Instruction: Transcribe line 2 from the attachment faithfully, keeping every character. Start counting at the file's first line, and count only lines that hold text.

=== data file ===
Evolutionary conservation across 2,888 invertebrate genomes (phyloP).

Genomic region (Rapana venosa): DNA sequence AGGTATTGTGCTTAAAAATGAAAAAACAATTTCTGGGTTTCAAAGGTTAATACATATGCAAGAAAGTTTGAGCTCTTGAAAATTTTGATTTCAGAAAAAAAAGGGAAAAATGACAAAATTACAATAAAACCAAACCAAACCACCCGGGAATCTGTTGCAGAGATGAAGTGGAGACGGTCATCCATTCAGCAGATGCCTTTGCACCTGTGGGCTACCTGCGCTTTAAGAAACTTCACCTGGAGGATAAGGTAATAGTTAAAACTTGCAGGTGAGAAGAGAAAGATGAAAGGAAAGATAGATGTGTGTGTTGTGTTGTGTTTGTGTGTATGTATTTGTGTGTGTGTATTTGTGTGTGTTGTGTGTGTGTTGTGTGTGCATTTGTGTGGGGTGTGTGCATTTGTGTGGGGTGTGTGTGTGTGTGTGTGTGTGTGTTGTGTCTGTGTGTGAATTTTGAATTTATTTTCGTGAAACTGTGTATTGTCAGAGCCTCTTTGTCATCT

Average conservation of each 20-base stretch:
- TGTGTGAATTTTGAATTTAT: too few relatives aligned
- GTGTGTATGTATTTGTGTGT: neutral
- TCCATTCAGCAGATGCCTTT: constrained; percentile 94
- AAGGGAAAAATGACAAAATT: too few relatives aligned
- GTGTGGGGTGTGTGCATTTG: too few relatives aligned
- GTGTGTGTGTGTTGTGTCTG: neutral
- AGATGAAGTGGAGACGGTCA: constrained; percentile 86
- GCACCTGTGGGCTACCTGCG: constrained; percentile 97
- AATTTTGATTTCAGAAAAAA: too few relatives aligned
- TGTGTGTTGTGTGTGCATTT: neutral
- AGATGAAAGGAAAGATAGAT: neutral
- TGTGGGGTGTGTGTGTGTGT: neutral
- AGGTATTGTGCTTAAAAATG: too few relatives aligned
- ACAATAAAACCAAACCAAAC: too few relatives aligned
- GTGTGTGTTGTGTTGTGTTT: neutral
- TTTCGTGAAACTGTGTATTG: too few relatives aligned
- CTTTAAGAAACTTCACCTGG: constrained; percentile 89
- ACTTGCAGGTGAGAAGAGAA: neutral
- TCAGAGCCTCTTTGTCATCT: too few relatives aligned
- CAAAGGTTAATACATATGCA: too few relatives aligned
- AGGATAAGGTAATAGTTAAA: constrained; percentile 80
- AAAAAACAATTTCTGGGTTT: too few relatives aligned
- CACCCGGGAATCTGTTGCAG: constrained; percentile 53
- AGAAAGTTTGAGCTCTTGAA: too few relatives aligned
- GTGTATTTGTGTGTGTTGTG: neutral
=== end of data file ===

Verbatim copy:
Genomic region (Rapana venosa): DNA sequence AGGTATTGTGCTTAAAAATGAAAAAACAATTTCTGGGTTTCAAAGGTTAATACATATGCAAGAAAGTTTGAGCTCTTGAAAATTTTGATTTCAGAAAAAAAAGGGAAAAATGACAAAATTACAATAAAACCAAACCAAACCACCCGGGAATCTGTTGCAGAGATGAAGTGGAGACGGTCATCCATTCAGCAGATGCCTTTGCACCTGTGGGCTACCTGCGCTTTAAGAAACTTCACCTGGAGGATAAGGTAATAGTTAAAACTTGCAGGTGAGAAGAGAAAGATGAAAGGAAAGATAGATGTGTGTGTTGTGTTGTGTTTGTGTGTATGTATTTGTGTGTGTGTATTTGTGTGTGTTGTGTGTGTGTTGTGTGTGCATTTGTGTGGGGTGTGTGCATTTGTGTGGGGTGTGTGTGTGTGTGTGTGTGTGTGTTGTGTCTGTGTGTGAATTTTGAATTTATTTTCGTGAAACTGTGTATTGTCAGAGCCTCTTTGTCATCT